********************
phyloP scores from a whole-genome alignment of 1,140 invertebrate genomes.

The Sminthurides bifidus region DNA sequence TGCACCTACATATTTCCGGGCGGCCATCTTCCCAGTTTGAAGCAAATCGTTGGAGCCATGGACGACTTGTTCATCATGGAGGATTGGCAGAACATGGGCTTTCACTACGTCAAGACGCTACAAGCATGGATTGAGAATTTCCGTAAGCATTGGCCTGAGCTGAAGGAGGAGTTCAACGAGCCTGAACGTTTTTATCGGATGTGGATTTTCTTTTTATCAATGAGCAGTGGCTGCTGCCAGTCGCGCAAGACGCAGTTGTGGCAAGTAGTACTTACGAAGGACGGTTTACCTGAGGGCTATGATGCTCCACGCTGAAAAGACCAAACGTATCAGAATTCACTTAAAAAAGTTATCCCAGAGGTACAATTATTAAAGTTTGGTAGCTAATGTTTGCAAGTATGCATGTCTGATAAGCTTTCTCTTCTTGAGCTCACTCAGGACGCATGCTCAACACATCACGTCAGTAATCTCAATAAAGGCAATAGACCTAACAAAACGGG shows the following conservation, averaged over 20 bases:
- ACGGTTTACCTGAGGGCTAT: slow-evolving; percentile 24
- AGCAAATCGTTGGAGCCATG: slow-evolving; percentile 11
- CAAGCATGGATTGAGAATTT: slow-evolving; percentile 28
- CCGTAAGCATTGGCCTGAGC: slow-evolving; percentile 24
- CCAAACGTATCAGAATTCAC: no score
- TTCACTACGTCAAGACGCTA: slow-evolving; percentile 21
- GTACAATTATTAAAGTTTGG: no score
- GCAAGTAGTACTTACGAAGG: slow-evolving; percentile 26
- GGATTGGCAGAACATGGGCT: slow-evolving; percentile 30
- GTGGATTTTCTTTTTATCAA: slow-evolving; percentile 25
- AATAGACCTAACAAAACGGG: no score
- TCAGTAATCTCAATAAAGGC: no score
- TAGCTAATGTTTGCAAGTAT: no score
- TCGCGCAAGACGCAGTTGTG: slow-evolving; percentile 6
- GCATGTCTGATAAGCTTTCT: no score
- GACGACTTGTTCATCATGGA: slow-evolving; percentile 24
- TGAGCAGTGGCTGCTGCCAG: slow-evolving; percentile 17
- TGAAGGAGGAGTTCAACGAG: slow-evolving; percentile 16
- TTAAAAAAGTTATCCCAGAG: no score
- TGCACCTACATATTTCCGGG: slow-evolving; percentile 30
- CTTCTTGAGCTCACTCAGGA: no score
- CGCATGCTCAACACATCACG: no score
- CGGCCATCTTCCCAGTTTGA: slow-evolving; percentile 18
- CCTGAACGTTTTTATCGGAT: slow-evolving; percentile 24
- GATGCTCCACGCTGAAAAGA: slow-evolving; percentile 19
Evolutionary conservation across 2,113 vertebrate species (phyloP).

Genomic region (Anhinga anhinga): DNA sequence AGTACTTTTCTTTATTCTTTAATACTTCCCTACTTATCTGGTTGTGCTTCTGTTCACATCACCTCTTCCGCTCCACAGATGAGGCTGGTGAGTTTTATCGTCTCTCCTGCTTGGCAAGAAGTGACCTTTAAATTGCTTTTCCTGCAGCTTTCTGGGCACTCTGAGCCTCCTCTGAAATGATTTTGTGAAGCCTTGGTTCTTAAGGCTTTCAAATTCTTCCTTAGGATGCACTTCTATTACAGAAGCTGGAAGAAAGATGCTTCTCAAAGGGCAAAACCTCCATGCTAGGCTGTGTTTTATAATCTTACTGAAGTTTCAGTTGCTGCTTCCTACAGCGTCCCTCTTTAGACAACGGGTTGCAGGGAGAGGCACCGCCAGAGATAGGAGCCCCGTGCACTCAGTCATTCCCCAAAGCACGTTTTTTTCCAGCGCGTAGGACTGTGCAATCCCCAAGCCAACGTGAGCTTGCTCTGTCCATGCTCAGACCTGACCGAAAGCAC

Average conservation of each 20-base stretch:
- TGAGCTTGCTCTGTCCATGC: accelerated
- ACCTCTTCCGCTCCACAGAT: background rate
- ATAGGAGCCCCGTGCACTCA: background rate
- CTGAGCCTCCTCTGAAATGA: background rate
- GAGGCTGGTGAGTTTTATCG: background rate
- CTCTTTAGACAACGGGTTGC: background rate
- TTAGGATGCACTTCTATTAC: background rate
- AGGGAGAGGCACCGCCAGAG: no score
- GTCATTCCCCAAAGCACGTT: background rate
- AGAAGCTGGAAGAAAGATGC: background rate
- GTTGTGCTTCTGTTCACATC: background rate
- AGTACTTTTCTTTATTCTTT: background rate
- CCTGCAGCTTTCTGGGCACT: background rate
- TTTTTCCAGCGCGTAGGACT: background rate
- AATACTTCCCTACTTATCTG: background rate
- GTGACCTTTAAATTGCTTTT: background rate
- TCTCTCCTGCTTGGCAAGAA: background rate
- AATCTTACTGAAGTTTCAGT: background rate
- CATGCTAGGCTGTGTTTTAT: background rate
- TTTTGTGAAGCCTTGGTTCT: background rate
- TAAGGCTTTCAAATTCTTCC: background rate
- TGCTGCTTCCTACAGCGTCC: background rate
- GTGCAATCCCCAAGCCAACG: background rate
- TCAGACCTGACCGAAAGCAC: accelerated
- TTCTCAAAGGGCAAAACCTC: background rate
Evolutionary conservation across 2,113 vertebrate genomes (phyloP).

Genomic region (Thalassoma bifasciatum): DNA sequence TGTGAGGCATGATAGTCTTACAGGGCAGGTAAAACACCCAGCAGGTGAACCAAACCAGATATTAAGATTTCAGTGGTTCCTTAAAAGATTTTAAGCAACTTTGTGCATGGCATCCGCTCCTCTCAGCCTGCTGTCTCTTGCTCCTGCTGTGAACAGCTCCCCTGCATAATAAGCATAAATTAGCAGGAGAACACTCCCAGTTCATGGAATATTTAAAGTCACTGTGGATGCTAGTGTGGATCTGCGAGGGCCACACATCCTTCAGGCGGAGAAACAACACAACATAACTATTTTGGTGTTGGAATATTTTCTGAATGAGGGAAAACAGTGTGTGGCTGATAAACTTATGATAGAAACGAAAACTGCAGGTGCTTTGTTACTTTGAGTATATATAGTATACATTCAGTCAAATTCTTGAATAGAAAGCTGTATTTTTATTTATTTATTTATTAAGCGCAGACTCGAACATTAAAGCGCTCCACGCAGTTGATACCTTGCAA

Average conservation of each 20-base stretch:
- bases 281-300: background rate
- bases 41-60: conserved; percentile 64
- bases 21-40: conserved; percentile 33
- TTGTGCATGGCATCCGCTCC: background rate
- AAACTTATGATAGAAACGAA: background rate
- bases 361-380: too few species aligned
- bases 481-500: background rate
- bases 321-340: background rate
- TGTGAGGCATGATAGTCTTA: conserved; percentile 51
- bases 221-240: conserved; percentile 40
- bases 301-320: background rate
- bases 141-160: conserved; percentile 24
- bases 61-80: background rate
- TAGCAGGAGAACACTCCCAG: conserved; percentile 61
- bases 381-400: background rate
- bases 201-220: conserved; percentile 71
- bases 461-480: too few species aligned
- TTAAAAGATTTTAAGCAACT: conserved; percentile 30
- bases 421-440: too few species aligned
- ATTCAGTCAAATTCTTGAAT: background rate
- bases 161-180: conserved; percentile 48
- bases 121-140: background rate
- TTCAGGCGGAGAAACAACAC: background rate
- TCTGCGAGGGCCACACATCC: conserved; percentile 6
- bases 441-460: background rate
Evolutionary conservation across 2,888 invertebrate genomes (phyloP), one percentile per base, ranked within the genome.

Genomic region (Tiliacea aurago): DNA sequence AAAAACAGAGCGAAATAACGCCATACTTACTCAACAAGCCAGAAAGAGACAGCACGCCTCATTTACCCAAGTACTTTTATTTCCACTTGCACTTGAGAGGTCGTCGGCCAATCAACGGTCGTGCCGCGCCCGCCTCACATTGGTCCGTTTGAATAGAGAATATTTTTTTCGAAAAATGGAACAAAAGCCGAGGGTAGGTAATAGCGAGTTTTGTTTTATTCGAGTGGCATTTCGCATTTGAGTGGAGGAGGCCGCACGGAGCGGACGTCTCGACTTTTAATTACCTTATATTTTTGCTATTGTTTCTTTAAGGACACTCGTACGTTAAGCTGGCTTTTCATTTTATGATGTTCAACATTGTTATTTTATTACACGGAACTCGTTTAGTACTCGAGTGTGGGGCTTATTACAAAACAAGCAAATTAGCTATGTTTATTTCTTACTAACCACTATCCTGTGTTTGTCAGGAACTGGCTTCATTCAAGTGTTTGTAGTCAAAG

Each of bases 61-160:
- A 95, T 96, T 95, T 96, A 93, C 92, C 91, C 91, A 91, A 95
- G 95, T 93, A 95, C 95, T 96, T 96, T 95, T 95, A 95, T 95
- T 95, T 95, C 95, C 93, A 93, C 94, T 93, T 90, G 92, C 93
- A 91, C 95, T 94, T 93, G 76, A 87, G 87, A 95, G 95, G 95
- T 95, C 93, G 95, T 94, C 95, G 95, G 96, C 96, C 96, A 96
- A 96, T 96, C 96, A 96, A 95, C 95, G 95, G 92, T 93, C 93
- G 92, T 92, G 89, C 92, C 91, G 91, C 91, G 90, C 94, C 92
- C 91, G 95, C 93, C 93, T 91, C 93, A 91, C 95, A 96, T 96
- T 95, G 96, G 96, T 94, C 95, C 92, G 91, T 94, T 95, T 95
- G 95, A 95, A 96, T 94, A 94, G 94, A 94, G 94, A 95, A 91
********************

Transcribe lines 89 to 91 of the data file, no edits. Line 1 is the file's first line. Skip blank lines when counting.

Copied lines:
- T 95, T 95, C 95, C 93, A 93, C 94, T 93, T 90, G 92, C 93
- A 91, C 95, T 94, T 93, G 76, A 87, G 87, A 95, G 95, G 95
- T 95, C 93, G 95, T 94, C 95, G 95, G 96, C 96, C 96, A 96